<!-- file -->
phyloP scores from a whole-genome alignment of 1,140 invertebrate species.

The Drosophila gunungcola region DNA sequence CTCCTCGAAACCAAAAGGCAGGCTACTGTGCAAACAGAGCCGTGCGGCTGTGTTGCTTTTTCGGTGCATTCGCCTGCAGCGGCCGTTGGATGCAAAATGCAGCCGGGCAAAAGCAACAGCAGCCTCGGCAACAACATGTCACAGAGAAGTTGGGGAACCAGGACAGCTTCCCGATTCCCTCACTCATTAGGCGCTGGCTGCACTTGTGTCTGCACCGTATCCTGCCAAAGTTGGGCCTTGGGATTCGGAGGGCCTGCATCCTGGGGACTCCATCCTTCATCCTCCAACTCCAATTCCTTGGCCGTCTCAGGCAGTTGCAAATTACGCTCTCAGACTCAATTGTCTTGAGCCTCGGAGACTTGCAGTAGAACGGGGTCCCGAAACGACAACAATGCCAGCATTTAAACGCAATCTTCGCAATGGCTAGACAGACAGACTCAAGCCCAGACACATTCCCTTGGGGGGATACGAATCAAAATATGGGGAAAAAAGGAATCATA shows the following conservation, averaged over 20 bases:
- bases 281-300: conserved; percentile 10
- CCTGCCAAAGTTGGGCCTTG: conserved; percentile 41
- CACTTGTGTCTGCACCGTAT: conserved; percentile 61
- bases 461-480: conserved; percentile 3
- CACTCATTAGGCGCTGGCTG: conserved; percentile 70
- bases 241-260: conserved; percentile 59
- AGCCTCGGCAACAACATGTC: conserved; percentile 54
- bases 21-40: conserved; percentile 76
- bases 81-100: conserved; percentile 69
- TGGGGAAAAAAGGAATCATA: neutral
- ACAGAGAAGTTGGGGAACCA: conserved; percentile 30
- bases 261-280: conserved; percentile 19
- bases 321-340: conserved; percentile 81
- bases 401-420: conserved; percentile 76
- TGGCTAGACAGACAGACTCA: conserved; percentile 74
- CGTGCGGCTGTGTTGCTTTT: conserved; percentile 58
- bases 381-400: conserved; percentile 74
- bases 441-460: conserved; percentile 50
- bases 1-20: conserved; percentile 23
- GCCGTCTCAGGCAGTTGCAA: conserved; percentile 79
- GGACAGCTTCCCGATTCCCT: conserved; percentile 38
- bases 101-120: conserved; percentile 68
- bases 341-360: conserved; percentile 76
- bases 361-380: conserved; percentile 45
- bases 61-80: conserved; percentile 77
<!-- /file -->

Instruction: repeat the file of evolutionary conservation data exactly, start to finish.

phyloP scores from a whole-genome alignment of 1,140 invertebrate species.

The Drosophila gunungcola region DNA sequence CTCCTCGAAACCAAAAGGCAGGCTACTGTGCAAACAGAGCCGTGCGGCTGTGTTGCTTTTTCGGTGCATTCGCCTGCAGCGGCCGTTGGATGCAAAATGCAGCCGGGCAAAAGCAACAGCAGCCTCGGCAACAACATGTCACAGAGAAGTTGGGGAACCAGGACAGCTTCCCGATTCCCTCACTCATTAGGCGCTGGCTGCACTTGTGTCTGCACCGTATCCTGCCAAAGTTGGGCCTTGGGATTCGGAGGGCCTGCATCCTGGGGACTCCATCCTTCATCCTCCAACTCCAATTCCTTGGCCGTCTCAGGCAGTTGCAAATTACGCTCTCAGACTCAATTGTCTTGAGCCTCGGAGACTTGCAGTAGAACGGGGTCCCGAAACGACAACAATGCCAGCATTTAAACGCAATCTTCGCAATGGCTAGACAGACAGACTCAAGCCCAGACACATTCCCTTGGGGGGATACGAATCAAAATATGGGGAAAAAAGGAATCATA shows the following conservation, averaged over 20 bases:
- bases 281-300: conserved; percentile 10
- CCTGCCAAAGTTGGGCCTTG: conserved; percentile 41
- CACTTGTGTCTGCACCGTAT: conserved; percentile 61
- bases 461-480: conserved; percentile 3
- CACTCATTAGGCGCTGGCTG: conserved; percentile 70
- bases 241-260: conserved; percentile 59
- AGCCTCGGCAACAACATGTC: conserved; percentile 54
- bases 21-40: conserved; percentile 76
- bases 81-100: conserved; percentile 69
- TGGGGAAAAAAGGAATCATA: neutral
- ACAGAGAAGTTGGGGAACCA: conserved; percentile 30
- bases 261-280: conserved; percentile 19
- bases 321-340: conserved; percentile 81
- bases 401-420: conserved; percentile 76
- TGGCTAGACAGACAGACTCA: conserved; percentile 74
- CGTGCGGCTGTGTTGCTTTT: conserved; percentile 58
- bases 381-400: conserved; percentile 74
- bases 441-460: conserved; percentile 50
- bases 1-20: conserved; percentile 23
- GCCGTCTCAGGCAGTTGCAA: conserved; percentile 79
- GGACAGCTTCCCGATTCCCT: conserved; percentile 38
- bases 101-120: conserved; percentile 68
- bases 341-360: conserved; percentile 76
- bases 361-380: conserved; percentile 45
- bases 61-80: conserved; percentile 77